What does a country's attitude to teaching languages say about its political priorities and where it sees itself in the world? You reported on July 11 that Aberdeen University is to offer a joint honours degree in Gaelic and education to help revive the language by tackling the shortage of qualified teachers.
Contrast this with last year's decision to launch the first postgraduate diploma in Chinese Mandarin at Edinburgh University. With perfect timing, these new probationers are due to start teaching Chinese this August as the interest of the world, and the pupils, will be on the Olympics staged in Beijing.
Not only could these languages not have come from parts of the world further apart, the political thinking behind the decisions to invest in the teaching of these languages is also equally distant. Encouraging the teaching of Chinese in Scotland is responding to a demand from pupils, parents and the business community, arming Scots with the necessary tools to work in the new world economy where it will be important to speak the language of a new global power.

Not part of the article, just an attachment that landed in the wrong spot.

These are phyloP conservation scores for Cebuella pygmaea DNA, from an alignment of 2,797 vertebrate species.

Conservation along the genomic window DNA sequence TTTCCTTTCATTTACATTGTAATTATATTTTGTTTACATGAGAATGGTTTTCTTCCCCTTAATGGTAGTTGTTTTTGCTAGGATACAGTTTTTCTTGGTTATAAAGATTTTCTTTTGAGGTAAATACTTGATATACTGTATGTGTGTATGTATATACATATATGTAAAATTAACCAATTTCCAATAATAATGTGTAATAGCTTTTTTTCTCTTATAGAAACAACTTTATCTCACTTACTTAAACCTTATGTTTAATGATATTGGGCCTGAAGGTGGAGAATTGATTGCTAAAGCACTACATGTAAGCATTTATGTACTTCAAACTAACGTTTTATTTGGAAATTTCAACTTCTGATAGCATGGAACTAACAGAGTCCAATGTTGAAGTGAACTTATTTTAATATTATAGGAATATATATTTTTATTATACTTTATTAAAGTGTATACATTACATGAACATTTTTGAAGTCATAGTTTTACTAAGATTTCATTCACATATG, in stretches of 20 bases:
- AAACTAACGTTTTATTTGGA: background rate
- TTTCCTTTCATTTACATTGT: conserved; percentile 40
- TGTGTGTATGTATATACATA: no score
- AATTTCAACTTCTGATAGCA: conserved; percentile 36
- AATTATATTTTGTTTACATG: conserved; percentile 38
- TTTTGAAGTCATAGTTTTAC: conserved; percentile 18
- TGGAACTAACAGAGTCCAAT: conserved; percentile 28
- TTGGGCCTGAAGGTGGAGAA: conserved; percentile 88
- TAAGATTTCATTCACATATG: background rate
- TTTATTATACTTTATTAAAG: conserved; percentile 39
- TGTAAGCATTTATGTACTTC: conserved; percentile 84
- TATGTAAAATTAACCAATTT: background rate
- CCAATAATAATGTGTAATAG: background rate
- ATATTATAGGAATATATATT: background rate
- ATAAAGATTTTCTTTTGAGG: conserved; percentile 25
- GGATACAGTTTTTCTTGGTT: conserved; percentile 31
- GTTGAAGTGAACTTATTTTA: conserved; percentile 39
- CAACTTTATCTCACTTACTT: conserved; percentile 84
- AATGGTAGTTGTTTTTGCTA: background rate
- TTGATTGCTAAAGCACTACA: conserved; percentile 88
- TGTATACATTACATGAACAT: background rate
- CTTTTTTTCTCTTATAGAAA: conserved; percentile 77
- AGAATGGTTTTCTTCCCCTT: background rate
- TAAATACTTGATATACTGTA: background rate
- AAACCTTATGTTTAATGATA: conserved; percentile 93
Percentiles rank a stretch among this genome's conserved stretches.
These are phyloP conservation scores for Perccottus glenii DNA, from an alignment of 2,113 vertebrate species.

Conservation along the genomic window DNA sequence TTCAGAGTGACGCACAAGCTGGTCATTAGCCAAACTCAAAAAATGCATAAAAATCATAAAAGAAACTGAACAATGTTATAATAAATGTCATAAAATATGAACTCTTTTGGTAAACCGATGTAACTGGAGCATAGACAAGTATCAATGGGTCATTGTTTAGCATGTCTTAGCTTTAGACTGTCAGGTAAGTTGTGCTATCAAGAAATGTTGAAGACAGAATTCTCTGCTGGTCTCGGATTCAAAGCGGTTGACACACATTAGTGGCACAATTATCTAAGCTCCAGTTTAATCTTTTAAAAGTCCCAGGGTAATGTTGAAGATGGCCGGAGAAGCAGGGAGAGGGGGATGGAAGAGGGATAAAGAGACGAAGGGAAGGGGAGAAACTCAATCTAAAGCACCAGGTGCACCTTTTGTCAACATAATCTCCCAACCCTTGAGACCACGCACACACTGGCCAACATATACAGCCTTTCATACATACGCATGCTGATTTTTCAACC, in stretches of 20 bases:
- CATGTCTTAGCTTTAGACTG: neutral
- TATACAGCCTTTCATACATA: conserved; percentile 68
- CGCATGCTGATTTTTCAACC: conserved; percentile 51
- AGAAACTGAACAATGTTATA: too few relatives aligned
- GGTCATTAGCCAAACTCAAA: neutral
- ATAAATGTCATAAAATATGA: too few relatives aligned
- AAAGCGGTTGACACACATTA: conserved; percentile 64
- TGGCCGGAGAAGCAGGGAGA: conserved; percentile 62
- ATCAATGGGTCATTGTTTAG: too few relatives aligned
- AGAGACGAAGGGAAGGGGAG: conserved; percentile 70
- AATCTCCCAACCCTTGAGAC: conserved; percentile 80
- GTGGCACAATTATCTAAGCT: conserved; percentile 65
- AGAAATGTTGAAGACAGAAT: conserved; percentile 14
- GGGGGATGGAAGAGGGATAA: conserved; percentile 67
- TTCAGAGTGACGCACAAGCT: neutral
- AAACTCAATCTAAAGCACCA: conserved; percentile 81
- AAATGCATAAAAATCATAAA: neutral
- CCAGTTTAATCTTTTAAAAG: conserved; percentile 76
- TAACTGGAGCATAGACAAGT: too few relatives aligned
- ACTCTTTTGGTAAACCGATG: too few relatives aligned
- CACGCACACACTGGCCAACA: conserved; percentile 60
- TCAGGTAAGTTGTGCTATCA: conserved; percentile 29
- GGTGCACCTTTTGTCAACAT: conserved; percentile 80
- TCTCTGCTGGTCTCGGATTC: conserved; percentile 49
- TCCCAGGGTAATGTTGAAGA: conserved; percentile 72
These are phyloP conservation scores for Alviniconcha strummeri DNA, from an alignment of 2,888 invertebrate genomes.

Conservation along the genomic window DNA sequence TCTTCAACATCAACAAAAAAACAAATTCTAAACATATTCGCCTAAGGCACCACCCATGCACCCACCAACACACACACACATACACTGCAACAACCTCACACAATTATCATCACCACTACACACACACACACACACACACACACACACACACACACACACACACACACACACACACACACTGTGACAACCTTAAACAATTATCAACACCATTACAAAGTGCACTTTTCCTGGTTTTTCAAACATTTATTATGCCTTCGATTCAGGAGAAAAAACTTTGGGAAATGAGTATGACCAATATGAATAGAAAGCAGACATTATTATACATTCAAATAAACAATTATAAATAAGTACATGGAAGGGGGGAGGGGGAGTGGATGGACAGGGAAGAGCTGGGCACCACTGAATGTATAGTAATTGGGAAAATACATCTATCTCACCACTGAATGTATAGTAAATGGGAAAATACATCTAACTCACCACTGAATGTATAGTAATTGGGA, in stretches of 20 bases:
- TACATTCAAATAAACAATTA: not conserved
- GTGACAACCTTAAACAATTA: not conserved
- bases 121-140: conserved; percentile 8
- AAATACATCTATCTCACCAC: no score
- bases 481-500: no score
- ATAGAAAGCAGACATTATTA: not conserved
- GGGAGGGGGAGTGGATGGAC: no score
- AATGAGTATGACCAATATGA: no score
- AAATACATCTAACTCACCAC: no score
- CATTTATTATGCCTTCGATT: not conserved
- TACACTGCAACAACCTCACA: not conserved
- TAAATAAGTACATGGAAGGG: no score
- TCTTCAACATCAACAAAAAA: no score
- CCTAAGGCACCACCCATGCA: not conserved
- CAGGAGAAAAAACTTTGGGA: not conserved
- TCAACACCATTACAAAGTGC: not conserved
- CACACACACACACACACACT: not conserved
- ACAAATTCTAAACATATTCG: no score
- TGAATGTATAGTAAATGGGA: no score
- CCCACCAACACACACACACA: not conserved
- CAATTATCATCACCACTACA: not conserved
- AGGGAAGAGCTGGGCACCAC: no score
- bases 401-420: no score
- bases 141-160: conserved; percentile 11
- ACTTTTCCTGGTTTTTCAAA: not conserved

Encouraging more teachers of Gaelic, on the other hand, seems inward-looking, maintaining a language on the strength of patriotism rather than on educational value to the learner. It is almost as strange as planning to have Scottish football matches broadcast with commentary in Gaelic to an audience of mainly non-Gaelic speakers. Languages shouldn't need artificial resuscitation to keep them alive; they die out for a reason.
Not that I think, or hope, Gaelic will. It will be preserved in the way it has been for hundreds of years; passed down from family members, spoken in the home and listened to in songs, poems and stories.
The number of Gaelic speakers is falling rapidly, by more than 10 per cent since 1991 to below 60,000. Yet the number of pupils learning the language is on the increase - to what end? The real reason is to maintain a sense of cultural difference from the rest of the UK, which is not a great tool to take with you into the job market - unless you are going for a job in BBC Scotland.
Gordon Cairns, Haggs Road, Glasgow.